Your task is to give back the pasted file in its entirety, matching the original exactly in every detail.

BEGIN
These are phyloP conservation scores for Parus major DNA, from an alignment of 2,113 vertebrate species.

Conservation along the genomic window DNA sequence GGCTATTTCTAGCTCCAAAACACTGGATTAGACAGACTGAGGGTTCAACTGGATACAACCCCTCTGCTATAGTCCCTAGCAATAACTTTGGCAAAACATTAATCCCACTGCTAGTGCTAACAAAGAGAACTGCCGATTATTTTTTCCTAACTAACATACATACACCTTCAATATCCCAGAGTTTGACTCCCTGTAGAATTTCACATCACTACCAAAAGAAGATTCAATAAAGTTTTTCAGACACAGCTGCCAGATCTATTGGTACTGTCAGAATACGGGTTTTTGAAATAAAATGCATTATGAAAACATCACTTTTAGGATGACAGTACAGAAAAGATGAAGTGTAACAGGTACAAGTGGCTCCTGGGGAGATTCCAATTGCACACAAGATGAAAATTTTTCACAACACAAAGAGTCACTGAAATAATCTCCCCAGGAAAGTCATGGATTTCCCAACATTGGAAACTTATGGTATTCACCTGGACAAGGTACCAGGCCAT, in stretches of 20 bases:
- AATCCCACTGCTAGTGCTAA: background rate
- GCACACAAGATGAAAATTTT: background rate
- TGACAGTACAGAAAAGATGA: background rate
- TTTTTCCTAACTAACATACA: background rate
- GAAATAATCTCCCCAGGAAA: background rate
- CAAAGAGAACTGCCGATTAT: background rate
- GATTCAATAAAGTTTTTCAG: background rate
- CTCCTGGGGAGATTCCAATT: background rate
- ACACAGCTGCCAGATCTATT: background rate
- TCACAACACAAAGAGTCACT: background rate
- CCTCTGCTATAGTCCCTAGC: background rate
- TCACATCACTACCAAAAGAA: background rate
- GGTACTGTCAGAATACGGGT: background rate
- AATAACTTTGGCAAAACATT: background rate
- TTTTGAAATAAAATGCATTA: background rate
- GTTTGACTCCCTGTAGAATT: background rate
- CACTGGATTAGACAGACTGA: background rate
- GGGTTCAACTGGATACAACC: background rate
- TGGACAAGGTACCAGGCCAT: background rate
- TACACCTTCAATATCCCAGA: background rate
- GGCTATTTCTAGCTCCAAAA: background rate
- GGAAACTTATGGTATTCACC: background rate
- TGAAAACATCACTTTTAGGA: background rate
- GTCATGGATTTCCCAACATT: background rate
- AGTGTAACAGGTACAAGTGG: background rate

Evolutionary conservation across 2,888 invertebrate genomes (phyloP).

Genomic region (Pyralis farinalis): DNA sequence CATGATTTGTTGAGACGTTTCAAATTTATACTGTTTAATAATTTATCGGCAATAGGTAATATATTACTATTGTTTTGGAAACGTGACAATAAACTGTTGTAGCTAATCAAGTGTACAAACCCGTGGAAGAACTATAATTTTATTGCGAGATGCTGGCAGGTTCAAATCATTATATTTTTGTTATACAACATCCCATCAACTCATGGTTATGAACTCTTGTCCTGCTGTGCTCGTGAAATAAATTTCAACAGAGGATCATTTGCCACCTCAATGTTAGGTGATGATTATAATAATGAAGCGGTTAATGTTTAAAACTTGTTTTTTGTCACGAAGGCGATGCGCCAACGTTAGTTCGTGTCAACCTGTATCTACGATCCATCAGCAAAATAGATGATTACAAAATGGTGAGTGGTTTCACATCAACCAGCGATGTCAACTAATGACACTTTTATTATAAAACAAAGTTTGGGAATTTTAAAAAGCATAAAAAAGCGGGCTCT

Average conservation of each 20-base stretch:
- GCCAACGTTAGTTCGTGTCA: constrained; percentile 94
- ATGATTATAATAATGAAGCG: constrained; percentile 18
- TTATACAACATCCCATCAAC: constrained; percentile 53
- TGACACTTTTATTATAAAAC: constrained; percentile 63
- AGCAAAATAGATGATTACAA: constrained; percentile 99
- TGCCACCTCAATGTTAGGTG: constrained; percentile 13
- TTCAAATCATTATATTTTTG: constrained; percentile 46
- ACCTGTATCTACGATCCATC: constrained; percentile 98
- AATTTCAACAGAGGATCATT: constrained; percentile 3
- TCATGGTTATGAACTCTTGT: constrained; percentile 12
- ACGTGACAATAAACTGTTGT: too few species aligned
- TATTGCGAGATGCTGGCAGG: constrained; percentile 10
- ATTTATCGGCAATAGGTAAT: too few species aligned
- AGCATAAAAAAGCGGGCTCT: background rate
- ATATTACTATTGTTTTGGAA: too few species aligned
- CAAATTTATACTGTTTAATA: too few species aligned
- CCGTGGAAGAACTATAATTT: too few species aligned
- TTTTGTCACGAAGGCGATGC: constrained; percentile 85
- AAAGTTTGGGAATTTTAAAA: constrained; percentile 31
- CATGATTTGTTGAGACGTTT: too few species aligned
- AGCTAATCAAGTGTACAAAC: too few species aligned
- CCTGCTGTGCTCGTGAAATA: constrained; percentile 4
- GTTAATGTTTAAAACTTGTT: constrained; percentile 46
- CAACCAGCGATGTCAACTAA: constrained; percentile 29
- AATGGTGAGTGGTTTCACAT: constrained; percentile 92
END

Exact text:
These are phyloP conservation scores for Parus major DNA, from an alignment of 2,113 vertebrate species.

Conservation along the genomic window DNA sequence GGCTATTTCTAGCTCCAAAACACTGGATTAGACAGACTGAGGGTTCAACTGGATACAACCCCTCTGCTATAGTCCCTAGCAATAACTTTGGCAAAACATTAATCCCACTGCTAGTGCTAACAAAGAGAACTGCCGATTATTTTTTCCTAACTAACATACATACACCTTCAATATCCCAGAGTTTGACTCCCTGTAGAATTTCACATCACTACCAAAAGAAGATTCAATAAAGTTTTTCAGACACAGCTGCCAGATCTATTGGTACTGTCAGAATACGGGTTTTTGAAATAAAATGCATTATGAAAACATCACTTTTAGGATGACAGTACAGAAAAGATGAAGTGTAACAGGTACAAGTGGCTCCTGGGGAGATTCCAATTGCACACAAGATGAAAATTTTTCACAACACAAAGAGTCACTGAAATAATCTCCCCAGGAAAGTCATGGATTTCCCAACATTGGAAACTTATGGTATTCACCTGGACAAGGTACCAGGCCAT, in stretches of 20 bases:
- AATCCCACTGCTAGTGCTAA: background rate
- GCACACAAGATGAAAATTTT: background rate
- TGACAGTACAGAAAAGATGA: background rate
- TTTTTCCTAACTAACATACA: background rate
- GAAATAATCTCCCCAGGAAA: background rate
- CAAAGAGAACTGCCGATTAT: background rate
- GATTCAATAAAGTTTTTCAG: background rate
- CTCCTGGGGAGATTCCAATT: background rate
- ACACAGCTGCCAGATCTATT: background rate
- TCACAACACAAAGAGTCACT: background rate
- CCTCTGCTATAGTCCCTAGC: background rate
- TCACATCACTACCAAAAGAA: background rate
- GGTACTGTCAGAATACGGGT: background rate
- AATAACTTTGGCAAAACATT: background rate
- TTTTGAAATAAAATGCATTA: background rate
- GTTTGACTCCCTGTAGAATT: background rate
- CACTGGATTAGACAGACTGA: background rate
- GGGTTCAACTGGATACAACC: background rate
- TGGACAAGGTACCAGGCCAT: background rate
- TACACCTTCAATATCCCAGA: background rate
- GGCTATTTCTAGCTCCAAAA: background rate
- GGAAACTTATGGTATTCACC: background rate
- TGAAAACATCACTTTTAGGA: background rate
- GTCATGGATTTCCCAACATT: background rate
- AGTGTAACAGGTACAAGTGG: background rate

Evolutionary conservation across 2,888 invertebrate genomes (phyloP).

Genomic region (Pyralis farinalis): DNA sequence CATGATTTGTTGAGACGTTTCAAATTTATACTGTTTAATAATTTATCGGCAATAGGTAATATATTACTATTGTTTTGGAAACGTGACAATAAACTGTTGTAGCTAATCAAGTGTACAAACCCGTGGAAGAACTATAATTTTATTGCGAGATGCTGGCAGGTTCAAATCATTATATTTTTGTTATACAACATCCCATCAACTCATGGTTATGAACTCTTGTCCTGCTGTGCTCGTGAAATAAATTTCAACAGAGGATCATTTGCCACCTCAATGTTAGGTGATGATTATAATAATGAAGCGGTTAATGTTTAAAACTTGTTTTTTGTCACGAAGGCGATGCGCCAACGTTAGTTCGTGTCAACCTGTATCTACGATCCATCAGCAAAATAGATGATTACAAAATGGTGAGTGGTTTCACATCAACCAGCGATGTCAACTAATGACACTTTTATTATAAAACAAAGTTTGGGAATTTTAAAAAGCATAAAAAAGCGGGCTCT

Average conservation of each 20-base stretch:
- GCCAACGTTAGTTCGTGTCA: constrained; percentile 94
- ATGATTATAATAATGAAGCG: constrained; percentile 18
- TTATACAACATCCCATCAAC: constrained; percentile 53
- TGACACTTTTATTATAAAAC: constrained; percentile 63
- AGCAAAATAGATGATTACAA: constrained; percentile 99
- TGCCACCTCAATGTTAGGTG: constrained; percentile 13
- TTCAAATCATTATATTTTTG: constrained; percentile 46
- ACCTGTATCTACGATCCATC: constrained; percentile 98
- AATTTCAACAGAGGATCATT: constrained; percentile 3
- TCATGGTTATGAACTCTTGT: constrained; percentile 12
- ACGTGACAATAAACTGTTGT: too few species aligned
- TATTGCGAGATGCTGGCAGG: constrained; percentile 10
- ATTTATCGGCAATAGGTAAT: too few species aligned
- AGCATAAAAAAGCGGGCTCT: background rate
- ATATTACTATTGTTTTGGAA: too few species aligned
- CAAATTTATACTGTTTAATA: too few species aligned
- CCGTGGAAGAACTATAATTT: too few species aligned
- TTTTGTCACGAAGGCGATGC: constrained; percentile 85
- AAAGTTTGGGAATTTTAAAA: constrained; percentile 31
- CATGATTTGTTGAGACGTTT: too few species aligned
- AGCTAATCAAGTGTACAAAC: too few species aligned
- CCTGCTGTGCTCGTGAAATA: constrained; percentile 4
- GTTAATGTTTAAAACTTGTT: constrained; percentile 46
- CAACCAGCGATGTCAACTAA: constrained; percentile 29
- AATGGTGAGTGGTTTCACAT: constrained; percentile 92